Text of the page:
Helen Bird, Strategic Engagement Manager at WRAP, which manages The UK Plastics Pact, said:

“Tackling plastic waste is complex and involves collaboration across the supply chain. We welcome this move by Unilever and steps taken by waste management companies to trial the sorting of the packaging. We now call for wide scale adoption of detectable black pigments by brands and retailers, and the sorting and reprocessing of that packaging by the recycling sector.”

Stuart Foster, CEO, RECOUP said:

“Through the commitment and leadership of Unilever, and with the support of the resource management industry, this is a fantastic example of how detectable pigments can be used to improve plastic packaging sortability and recyclability and shows what can be achieved through practical partnerships and real cross supply chain collaboration.

“Unsortable plastics, particularly the traditional carbon black packaging, has been one of the key interest areas for media, consumers and politicians in recent years. The sharing of data, knowledge and solutions was the focus of the RECOUP led Black Plastic Packaging Recycling Forum, and we encourage all manufacturers, brands and retailers to follow the leadership of companies, such as Unilever, and ensure that plastic packaging placed on the market can be recycled.

Phil Piddington, Viridor’s Managing Director, said:

“As a founding member of The UK Plastics Pact, Viridor is committed to working with all sectors to achieve greater recyclability in the design of packaging and products. This allows us to maximise the volumes recycled and contribute to a more resource-efficient UK.

“The collaboration with Unilever – which saw the HDPE bottles trialled at Rochester Polymers Recycling Facility – was an excellent example of how sectors could work together to help the UK achieve its circular economy ambitions.“We are pleased to work with Unilever on a project which supports recycling efforts at the kerbside by offering closed loop recycling solutions, reducing the use of virgin plastic and giving the public increased confidence in recycling and reprocessing here in the UK.”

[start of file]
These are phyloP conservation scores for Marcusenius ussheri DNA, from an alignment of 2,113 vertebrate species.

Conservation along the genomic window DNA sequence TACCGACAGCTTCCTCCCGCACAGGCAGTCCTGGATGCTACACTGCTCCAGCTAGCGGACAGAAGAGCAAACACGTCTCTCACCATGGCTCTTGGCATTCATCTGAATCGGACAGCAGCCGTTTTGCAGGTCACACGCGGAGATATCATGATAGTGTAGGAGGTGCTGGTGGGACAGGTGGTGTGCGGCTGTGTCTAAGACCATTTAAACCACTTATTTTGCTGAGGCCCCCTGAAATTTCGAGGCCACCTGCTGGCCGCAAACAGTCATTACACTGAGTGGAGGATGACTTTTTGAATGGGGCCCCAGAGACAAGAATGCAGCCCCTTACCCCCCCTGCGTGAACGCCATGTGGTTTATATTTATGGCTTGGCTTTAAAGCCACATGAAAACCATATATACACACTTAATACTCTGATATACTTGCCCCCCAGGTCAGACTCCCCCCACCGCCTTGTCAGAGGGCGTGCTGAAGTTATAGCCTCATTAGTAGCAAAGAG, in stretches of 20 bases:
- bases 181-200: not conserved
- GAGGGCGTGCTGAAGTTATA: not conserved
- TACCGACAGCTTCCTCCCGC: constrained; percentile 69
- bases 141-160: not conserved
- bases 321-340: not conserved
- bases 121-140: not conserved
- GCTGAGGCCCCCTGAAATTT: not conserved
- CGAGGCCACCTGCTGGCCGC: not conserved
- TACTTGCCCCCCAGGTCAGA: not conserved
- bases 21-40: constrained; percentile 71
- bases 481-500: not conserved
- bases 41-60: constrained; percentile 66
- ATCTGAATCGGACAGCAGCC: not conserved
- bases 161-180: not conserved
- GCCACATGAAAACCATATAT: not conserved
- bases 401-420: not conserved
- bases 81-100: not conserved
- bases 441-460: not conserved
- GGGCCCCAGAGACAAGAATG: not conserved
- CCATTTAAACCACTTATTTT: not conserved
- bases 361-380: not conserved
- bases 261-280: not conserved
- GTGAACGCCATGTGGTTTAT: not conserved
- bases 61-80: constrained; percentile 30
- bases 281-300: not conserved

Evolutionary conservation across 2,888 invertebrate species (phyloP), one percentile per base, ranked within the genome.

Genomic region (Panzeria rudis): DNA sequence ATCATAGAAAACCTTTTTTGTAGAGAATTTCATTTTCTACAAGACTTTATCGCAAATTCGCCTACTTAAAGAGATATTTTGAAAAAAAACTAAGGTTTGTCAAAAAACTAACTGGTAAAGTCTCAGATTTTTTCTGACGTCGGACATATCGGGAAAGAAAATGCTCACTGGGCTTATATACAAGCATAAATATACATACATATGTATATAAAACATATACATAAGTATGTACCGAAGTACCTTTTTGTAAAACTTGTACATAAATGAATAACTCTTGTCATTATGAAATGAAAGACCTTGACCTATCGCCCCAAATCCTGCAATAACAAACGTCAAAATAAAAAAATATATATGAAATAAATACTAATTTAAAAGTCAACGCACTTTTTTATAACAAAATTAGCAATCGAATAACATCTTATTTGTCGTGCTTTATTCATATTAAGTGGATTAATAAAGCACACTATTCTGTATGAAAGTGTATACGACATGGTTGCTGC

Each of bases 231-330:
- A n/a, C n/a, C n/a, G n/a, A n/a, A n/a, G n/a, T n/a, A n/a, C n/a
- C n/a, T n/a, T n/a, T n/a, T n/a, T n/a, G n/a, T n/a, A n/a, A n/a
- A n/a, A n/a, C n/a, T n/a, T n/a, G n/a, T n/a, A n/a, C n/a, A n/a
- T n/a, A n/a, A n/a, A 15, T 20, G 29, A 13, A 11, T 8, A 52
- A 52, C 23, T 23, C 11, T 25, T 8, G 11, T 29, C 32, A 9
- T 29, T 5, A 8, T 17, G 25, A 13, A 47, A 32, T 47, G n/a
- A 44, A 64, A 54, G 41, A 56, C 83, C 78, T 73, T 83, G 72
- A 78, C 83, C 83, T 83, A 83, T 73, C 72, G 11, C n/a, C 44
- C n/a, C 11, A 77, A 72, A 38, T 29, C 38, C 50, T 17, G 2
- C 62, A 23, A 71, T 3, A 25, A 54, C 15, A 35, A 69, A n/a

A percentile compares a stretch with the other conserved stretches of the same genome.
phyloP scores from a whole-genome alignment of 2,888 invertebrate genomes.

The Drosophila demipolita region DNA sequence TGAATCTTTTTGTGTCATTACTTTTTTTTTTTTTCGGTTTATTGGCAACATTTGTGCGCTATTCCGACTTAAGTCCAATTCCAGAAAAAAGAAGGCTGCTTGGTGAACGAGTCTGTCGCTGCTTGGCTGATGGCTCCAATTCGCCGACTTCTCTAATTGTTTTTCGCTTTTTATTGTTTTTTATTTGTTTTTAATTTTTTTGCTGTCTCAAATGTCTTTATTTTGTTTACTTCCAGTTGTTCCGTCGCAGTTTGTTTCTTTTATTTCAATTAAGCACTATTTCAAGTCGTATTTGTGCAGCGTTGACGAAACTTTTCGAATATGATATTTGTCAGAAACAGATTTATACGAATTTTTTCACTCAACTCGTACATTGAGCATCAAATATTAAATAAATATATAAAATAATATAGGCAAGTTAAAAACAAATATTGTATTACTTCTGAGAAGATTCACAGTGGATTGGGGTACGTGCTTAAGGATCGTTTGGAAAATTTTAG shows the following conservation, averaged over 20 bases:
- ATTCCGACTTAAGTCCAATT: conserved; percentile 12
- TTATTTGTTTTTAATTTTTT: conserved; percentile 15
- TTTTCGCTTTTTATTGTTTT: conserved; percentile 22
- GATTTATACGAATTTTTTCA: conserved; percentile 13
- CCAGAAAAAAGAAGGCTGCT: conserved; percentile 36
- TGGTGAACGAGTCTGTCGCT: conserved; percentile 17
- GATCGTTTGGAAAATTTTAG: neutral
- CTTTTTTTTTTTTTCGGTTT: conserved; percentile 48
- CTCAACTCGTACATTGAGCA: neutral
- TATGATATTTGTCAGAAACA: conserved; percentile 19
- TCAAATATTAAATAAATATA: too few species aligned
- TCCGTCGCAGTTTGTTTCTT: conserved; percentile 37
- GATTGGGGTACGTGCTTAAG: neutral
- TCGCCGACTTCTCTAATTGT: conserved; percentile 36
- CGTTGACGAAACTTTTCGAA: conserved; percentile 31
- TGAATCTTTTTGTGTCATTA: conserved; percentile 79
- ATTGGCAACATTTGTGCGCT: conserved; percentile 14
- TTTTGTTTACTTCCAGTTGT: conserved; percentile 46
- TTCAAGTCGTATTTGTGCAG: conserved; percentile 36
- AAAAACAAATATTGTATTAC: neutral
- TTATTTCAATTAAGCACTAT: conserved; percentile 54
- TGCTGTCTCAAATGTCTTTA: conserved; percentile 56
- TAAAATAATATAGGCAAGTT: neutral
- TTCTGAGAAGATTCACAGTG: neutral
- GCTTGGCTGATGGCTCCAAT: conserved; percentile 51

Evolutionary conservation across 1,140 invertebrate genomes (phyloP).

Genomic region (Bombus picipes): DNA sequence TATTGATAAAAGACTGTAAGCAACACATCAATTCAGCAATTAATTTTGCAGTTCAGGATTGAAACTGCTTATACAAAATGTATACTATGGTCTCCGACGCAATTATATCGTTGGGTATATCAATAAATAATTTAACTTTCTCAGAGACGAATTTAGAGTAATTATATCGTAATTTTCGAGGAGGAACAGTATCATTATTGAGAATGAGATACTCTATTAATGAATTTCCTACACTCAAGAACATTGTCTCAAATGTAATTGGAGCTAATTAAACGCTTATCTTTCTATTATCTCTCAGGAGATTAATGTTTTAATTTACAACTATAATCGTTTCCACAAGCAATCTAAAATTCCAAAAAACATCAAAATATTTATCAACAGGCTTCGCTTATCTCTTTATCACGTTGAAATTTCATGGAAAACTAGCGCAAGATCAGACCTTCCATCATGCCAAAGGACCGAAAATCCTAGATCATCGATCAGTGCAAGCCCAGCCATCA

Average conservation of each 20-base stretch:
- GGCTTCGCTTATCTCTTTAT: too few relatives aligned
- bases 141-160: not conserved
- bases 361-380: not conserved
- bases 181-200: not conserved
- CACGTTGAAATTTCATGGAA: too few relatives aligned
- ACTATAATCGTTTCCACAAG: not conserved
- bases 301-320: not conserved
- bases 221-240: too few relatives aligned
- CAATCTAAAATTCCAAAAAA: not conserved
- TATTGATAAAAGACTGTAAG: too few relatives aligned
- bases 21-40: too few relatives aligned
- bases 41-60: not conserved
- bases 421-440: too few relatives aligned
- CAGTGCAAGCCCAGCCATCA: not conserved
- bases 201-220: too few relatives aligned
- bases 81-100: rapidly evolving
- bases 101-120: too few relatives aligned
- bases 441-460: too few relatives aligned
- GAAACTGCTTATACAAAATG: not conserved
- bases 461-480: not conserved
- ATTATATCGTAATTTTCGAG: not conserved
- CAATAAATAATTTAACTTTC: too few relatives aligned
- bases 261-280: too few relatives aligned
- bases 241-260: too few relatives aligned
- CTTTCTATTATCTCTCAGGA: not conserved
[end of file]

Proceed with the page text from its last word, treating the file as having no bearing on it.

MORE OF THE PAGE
Stuart Hayward-Higham, Technical Development Director at SUEZ said:

“We have welcomed the general reduction in the use of unnecessary black plastics placed on the market but recognise the responsible lead Unilever has taken in seeking to create a closed loop solution for their black plastic products, including the design and testing of detectable black plastic polymers. In collaborating, the value chain is starting to show what is possible. We look forward to continuing to work on this project to see how these materials can successfully be collected, sorted and recycled into new Unilever products within the existing or future mainstream waste management systems.”

Jürgen Priesters, VP and Head of Business Development at TOMRA Sorting Recycling said:

“Currently, not all plastic items are sortable and recyclable and therefore go on to be incinerated or in landfill sites, including carbon black products. Carbon black plastic materials are not detectable with standard NIR (near infrared recognition), which is used in most modern sorting plants worldwide. As carbon black plastic packaging items account for 3-6% of all plastic packaging products, we are talking about a significant amount of material not being recycled today. “Unilever has successfully developed black PE (Polyethylene) plastic packaging items which are easily detectable with standard NIR units used around the world. This material was successfully tested several times and approved in the TOMRA Sorting GmbH test facility. With this development, Unilever has set a new standard that will massively increase recyclability without requiring existing sorting plants to invest billions of Euro in technology. We do hope that others will follow such an innovative development and help all of us to achieve much higher, better recycling figures than today.”

*HDPE (High Density Polyethylene) is a type of resin commonly used in plastic bottles. It is widely used in the UK for personal care bottles, including shampoos and body washes.